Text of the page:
354 F2d 224 United States v. Millo

354 F.2d 224

UNITED STATES of America, Appellee,
Pellegrino MILLO, Appellant.

No. 96, Docket 29743.

United States Court of Appeals Second Circuit.

Argued Oct. 8, 1965.
Decided Dec. 15, 1965.

Jon O. Newman, U.S. Atty., for the District of Connecticut, Hartford, Conn., for appellee.

Edward G. Burstein, Jerome Goldman, Bridgeport, Conn., for appellant.

Before LUMBARD, Chief Judge, and WATERMAN and HAYS, Circuit Judges.

WATERMAN, Circuit Judge.

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This appeal is one of several that have arisen out of raids conducted on October 8, 1964 in Bridgeport, Connecticut, upon alleged gambling establishments in that city.


Appellant was arrested in a raid at his restaurant that day. He was found guilty after a jury trial in the United States District Court for the District of Connecticut of having wilfully failed to pay the special gambling occupational tax required by 26 U.S.C. 4411 and of having wilfully failed to register as required by 26 U.S.C. 4412, both omissions being in violation of 26 U.S.C. 7203.


The issues presented upon appeal, all of which were properly preserved below, are: Whether these wagering tax statutes violate one's privilege against self-incrimination guaranteed by the Fifth Amendment; whether the statutes are void for vagueness in that they create a circular scheme of such a nature that one cannot anticipate one's liability to either pay a tax or to register; whether the sentence of one year's imprisonment and a committed fine of ten thousand dollars on the count charging failure to pay the occupational tax was imposed because the sentencing judge viewed this statute as one directed toward the punishment of gamblers rather than directed toward the raising of revenue; and, lastly, whether there was sufficient evidence introduced at trial by the Government to prove either the defendant's wilfulness or that he was engaged in the business of accepting wagers.


We take up these issues in reverse order. There was sufficient evidence from which the jury could determine that appellant was in the business of accepting wagers and that he wilfully failed to purchase the wagering tax stamp. A special agent of the Internal Revenue Service had placed wagers with appellant on three separate occasions in August, September and October 1964; when the restaurant was raided tally sheets and numbers slips in appellant's handwriting were seized by the raiding officers; and while the raid was being conducted there were telephone calls that the agents answered from persons desiring to place series of bets and who asked for appellant by his nickname. And, too, defendant assured the arresting officers, while stoutly maintaining that he took no bets, that he well knew the wagering tax stamp requirement required of those who were engaged inthe wagering business.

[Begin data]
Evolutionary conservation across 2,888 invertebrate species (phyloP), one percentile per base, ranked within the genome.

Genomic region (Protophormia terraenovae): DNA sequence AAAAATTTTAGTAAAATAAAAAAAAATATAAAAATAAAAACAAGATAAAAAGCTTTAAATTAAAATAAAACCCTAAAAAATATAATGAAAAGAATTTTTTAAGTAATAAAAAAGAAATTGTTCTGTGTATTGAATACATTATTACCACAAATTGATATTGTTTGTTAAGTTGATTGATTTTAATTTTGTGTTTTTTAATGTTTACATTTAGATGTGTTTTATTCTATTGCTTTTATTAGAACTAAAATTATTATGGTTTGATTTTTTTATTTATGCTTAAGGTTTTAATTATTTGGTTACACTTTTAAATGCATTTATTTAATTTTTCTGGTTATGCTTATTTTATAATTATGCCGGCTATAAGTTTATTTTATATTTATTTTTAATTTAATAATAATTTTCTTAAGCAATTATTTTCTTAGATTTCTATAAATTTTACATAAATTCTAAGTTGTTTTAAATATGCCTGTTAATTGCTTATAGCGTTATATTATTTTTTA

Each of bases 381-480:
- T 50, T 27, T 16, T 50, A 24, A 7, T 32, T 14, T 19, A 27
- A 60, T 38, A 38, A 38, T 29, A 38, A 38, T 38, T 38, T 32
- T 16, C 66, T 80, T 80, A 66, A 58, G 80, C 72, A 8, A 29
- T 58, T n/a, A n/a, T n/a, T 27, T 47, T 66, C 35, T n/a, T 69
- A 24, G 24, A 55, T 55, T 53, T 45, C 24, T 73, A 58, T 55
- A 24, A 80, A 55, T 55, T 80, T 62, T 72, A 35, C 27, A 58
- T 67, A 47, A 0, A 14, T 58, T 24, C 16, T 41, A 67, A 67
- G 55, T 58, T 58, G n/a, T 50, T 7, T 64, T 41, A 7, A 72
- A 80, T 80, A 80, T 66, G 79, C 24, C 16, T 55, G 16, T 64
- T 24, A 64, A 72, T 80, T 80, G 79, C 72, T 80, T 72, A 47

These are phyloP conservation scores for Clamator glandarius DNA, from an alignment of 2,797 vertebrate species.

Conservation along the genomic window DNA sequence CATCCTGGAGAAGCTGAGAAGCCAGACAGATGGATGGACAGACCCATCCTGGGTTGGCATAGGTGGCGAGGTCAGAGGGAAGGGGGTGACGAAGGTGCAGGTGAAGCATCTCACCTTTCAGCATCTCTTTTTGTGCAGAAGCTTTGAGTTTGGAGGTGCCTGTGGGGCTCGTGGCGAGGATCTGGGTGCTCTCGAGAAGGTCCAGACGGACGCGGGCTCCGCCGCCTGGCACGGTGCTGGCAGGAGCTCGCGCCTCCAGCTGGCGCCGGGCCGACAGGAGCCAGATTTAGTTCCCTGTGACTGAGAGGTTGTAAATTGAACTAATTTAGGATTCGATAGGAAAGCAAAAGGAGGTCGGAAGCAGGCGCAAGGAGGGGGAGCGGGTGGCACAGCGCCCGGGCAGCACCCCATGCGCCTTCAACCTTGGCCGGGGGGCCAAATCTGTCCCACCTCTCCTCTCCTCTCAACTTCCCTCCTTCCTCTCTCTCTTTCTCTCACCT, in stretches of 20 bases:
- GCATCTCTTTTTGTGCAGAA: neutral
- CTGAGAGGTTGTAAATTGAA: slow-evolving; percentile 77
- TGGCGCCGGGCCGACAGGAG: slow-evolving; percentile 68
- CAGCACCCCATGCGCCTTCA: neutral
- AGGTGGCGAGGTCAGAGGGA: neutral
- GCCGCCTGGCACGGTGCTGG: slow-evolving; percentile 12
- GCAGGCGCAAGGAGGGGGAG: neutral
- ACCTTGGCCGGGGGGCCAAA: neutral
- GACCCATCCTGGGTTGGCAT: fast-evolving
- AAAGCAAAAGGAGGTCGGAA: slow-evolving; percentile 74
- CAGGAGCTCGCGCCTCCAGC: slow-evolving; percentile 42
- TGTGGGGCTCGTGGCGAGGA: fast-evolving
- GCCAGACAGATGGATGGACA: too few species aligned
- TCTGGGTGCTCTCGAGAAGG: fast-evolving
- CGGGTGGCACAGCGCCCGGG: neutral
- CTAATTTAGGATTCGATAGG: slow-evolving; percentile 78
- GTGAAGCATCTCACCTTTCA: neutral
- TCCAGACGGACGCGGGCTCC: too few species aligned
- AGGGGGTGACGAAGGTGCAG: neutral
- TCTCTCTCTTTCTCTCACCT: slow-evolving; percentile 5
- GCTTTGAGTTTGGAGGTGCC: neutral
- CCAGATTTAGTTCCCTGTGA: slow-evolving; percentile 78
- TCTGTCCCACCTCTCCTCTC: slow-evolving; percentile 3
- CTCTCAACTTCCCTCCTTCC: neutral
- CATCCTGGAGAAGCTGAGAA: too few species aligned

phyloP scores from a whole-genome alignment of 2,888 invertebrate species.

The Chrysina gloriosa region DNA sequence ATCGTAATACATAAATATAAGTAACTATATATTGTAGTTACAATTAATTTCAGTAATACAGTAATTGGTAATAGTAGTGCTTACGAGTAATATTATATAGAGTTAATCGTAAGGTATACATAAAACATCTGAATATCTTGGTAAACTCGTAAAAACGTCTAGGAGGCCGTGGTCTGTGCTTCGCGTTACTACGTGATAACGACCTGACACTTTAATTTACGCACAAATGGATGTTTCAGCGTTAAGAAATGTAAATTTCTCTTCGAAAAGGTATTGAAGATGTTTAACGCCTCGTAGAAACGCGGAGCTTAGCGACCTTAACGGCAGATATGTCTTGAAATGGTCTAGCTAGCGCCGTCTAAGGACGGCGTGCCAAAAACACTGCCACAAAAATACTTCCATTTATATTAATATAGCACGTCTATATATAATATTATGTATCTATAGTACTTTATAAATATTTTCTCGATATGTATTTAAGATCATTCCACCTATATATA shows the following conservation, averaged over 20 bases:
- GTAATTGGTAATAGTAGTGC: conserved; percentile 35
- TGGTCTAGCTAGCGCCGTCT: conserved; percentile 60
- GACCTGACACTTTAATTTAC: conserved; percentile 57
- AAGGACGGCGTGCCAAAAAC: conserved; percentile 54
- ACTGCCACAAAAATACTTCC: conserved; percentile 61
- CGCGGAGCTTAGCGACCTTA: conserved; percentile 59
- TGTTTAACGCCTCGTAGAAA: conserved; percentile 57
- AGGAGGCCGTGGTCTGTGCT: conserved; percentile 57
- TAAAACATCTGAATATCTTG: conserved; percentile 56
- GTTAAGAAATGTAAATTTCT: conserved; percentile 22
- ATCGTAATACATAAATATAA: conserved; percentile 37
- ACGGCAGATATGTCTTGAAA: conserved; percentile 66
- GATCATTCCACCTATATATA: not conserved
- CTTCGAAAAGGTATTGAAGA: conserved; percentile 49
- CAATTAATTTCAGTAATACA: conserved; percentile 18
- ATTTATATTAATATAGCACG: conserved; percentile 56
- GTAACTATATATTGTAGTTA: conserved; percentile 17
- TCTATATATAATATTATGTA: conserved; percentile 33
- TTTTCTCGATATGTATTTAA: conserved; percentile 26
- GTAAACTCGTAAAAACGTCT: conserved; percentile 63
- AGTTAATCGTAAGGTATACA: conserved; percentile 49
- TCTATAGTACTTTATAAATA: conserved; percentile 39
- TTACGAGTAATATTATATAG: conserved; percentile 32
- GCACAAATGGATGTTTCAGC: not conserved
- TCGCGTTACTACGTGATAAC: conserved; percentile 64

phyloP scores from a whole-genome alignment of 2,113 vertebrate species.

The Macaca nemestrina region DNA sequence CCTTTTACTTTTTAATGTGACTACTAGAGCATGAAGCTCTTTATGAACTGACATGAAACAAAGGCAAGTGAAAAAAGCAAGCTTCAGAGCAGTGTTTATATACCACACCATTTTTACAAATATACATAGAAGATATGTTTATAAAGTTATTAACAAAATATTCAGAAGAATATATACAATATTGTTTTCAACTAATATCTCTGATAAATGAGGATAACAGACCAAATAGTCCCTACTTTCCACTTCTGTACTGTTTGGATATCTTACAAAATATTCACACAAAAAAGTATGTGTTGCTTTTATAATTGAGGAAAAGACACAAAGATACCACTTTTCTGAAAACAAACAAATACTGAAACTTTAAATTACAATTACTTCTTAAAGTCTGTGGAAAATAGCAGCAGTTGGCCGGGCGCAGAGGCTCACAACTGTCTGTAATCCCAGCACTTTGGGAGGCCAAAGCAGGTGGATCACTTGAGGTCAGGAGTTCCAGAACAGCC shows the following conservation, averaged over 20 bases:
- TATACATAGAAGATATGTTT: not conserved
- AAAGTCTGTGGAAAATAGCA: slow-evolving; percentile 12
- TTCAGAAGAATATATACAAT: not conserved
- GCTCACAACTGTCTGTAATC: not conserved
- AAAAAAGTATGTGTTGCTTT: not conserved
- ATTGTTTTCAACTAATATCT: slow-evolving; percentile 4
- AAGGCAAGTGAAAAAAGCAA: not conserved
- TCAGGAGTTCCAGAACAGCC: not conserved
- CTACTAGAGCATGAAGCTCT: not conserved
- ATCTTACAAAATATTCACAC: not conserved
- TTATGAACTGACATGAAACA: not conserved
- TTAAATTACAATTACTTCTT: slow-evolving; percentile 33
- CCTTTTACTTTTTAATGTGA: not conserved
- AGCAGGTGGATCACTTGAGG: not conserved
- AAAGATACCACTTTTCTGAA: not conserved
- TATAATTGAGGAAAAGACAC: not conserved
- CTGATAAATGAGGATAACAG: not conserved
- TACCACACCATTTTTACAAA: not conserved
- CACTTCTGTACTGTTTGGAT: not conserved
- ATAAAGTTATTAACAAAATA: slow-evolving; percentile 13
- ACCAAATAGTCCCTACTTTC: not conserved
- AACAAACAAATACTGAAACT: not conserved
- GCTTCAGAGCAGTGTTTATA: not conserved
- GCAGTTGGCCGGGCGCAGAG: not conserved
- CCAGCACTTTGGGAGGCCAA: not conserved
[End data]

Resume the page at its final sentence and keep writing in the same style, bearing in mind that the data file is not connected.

The sentence imposed was the maximum provided by Congress in 26 U.S.C. 7203, so it was proper to impose it; but appellant speculates that remarks made by the sentencing judge on January 11, 1965, two weeks before appellant's trial began, and remarks made by him on February 8, 1965, two months and one month respectively, before appellant was sentenced, not only affected the severity of teh sentence but somehow infected the entire case with a federal overreaching in violation of the Fifth and Tenth Amendments into state police prerogatives. Of ocurse these remarks were not made when appellant was sentenced but we have discussed their impact upon the overall situation in our opinion affirming the conviction of one who was sentenced on January 11, 1965, see United States v. Piccioli, 2 Cir. 1965, 352 F.2d 856 at 859-860.


Likewise we hold that the statute, amended after United States v. Kahriger, 345 U.S. 22, 73 S.Ct. 510, 97 L.Ed. 754 (1953), was not beclouded thereby, United States v. Costello et al., 2 Cir. 1965, 352 F.2d 848, at 850-851 and fn. 1.


We find no merit in either of these two attacks upon the judgment of conviction and the sentence imposed below.

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Lastly, we also held in United States v. Costello, supra, at 851-852 of 352 F.2d, that as the payment of the tax and disclosure of the occupation is only required of one who of his own volition intends to follow the occupation, the requirements of the statutes do not violate the protection afforded by the Fifth Amendment because one is not compelled to incriminate himself. In so holding we relied upon Lewis v. United States, 348 U.S. 419, 75 S.Ct. 415, 99 L.Ed. 475 (1955). If by any chance Albertson v. Subversive Activities Control Board, 86 S.Ct. 194, November 15, 1965, decided after the present case was briefed and argued and after our decision in U.S. v. Costello, supra, was handed down, has affected Lewis, we continue to be bound by the Lewis holding. See United States v. Grassia, 2 Cir. 1965, 354 F.2d 27.